He's a 3-time nominee for Travel Writer of the Year, and once for Travel Broadcaster of the Year.

Holmes also co-wrote Stephen Fry's script for the BAFTA Film Awards and has hosted the MOJO Awards and the Radio Production Awards.

He toured the UK in 2008/2009 reading from his book Rock Star Babylon (for which Stephen Fry voiced the footnotes) and in August 2009 played the Edinburgh Comedy Festival to nine star reviews, although these stars were fairly well split across various newspapers.

On 15 September 2010, Holmes, along with 54 other public figures, signed an open letter published in The Guardian, stating their opposition to Pope Benedict XVI's state visit to the UK.[27]

In 2016 he hosted Arqiva Commercial Radio Awards.[28]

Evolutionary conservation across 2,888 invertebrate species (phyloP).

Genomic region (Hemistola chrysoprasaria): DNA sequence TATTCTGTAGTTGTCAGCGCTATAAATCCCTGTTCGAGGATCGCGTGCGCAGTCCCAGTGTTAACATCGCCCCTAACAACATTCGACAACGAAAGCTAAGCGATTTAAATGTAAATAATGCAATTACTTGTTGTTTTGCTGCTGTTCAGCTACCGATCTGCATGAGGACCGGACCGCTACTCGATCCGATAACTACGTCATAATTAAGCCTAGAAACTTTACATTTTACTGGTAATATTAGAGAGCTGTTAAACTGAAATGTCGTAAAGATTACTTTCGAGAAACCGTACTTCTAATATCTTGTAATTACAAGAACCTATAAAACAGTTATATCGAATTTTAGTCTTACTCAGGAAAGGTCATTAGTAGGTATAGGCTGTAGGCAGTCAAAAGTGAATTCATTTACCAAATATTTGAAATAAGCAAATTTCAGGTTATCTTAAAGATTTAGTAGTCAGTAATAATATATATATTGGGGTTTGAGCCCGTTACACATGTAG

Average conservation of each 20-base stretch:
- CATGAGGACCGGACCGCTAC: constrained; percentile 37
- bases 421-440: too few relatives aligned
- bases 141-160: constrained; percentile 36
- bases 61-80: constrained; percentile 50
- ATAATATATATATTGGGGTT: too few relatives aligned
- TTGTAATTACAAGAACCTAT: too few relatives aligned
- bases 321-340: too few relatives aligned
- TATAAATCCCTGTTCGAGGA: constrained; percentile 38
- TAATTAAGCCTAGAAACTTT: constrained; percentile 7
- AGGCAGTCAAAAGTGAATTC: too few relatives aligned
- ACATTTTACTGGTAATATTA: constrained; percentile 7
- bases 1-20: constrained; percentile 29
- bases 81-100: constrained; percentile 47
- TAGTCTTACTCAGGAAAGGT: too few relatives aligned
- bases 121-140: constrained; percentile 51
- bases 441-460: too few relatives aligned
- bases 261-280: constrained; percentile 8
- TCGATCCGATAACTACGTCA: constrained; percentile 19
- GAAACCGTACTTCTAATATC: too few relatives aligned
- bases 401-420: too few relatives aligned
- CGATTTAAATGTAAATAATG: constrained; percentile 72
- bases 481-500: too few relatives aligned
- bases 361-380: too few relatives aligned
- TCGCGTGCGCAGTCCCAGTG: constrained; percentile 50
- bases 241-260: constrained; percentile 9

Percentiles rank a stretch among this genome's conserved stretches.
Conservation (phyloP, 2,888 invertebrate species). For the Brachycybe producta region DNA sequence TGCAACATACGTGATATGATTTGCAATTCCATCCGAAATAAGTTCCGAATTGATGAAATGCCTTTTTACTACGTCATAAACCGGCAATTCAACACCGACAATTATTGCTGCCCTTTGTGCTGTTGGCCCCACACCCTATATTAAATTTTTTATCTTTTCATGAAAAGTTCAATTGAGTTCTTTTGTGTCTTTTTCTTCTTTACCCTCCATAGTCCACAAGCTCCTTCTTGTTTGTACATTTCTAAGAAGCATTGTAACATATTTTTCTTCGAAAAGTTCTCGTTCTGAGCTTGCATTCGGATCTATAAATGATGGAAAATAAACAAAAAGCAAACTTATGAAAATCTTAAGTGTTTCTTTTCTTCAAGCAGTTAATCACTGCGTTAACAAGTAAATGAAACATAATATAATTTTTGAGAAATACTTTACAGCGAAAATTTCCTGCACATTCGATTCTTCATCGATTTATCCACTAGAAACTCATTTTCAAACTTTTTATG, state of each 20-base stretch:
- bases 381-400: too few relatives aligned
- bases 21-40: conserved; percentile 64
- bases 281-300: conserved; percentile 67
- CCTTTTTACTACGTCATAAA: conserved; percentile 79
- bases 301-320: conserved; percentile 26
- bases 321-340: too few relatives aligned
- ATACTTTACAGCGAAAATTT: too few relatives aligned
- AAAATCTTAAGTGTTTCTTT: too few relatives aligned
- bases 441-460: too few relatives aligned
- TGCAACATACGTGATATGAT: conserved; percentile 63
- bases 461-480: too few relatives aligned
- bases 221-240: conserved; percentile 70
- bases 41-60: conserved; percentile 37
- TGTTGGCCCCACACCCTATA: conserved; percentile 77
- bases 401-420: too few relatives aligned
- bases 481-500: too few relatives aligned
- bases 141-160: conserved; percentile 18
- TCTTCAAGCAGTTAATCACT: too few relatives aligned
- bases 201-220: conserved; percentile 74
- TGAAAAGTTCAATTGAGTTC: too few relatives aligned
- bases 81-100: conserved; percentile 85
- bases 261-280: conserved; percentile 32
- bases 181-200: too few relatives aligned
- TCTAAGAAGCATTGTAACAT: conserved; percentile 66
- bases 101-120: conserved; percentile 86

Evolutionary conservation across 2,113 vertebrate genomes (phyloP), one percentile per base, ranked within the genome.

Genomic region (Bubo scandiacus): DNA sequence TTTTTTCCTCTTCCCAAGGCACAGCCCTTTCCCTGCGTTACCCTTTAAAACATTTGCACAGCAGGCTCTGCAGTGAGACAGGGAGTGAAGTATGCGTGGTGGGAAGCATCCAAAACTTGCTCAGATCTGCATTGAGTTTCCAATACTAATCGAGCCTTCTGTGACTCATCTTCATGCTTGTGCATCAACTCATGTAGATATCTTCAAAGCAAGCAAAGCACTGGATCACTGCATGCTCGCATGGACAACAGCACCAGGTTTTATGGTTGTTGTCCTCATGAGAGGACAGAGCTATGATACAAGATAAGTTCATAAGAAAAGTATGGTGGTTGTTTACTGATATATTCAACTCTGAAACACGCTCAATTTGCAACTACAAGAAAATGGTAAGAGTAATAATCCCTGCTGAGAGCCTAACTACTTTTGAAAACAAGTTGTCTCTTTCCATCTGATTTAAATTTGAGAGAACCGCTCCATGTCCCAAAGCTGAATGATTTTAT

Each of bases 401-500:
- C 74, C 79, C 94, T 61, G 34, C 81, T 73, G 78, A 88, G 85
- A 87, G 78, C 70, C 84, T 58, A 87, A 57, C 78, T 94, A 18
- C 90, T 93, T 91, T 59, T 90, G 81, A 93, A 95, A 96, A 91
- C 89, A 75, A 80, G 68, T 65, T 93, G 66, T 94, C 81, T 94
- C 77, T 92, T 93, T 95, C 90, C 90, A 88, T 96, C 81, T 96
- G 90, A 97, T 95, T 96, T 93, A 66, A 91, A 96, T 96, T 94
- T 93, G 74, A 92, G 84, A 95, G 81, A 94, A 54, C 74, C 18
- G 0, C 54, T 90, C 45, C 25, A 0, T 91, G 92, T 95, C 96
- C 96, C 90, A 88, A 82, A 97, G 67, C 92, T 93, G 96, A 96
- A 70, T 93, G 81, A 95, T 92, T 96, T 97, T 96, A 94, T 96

Holmes has won two BAFTAs, nine Gold Sony Radio Awards, two British Comedy Awards, a Broadcasting Press Guild Award for Best Radio Show and was a nominee, for The Now Show, for a Channel 4 Political Award. He was also nominated for a Rose D'or for his work on The Impressionable Jon Culshaw, for ITV1.

He has been nominated for two more BAFTAS, a Writers' Guild of Great Britain Award and was made a Distinguished Supporter of Humanists UK.


  1. "Login". Archived from the original on 11 January 2014. Retrieved 11 April 2015.
  2. Holmes, Jon (20 June 2015). "Why I've no desire to find out who my biological father is". The Telegraph. Retrieved 2 May 2019.
  3. Martin, Roy (27 February 2013). "Xfm jock Jon Holmes jumps off a building". Retrieved 2 May 2019.
  4. "Presenter Jon Holmes goes back to college to raise money for CLIC Sargent". 20 February 2013. Archived from the original on 13 April 2014. Retrieved 9 April 2014.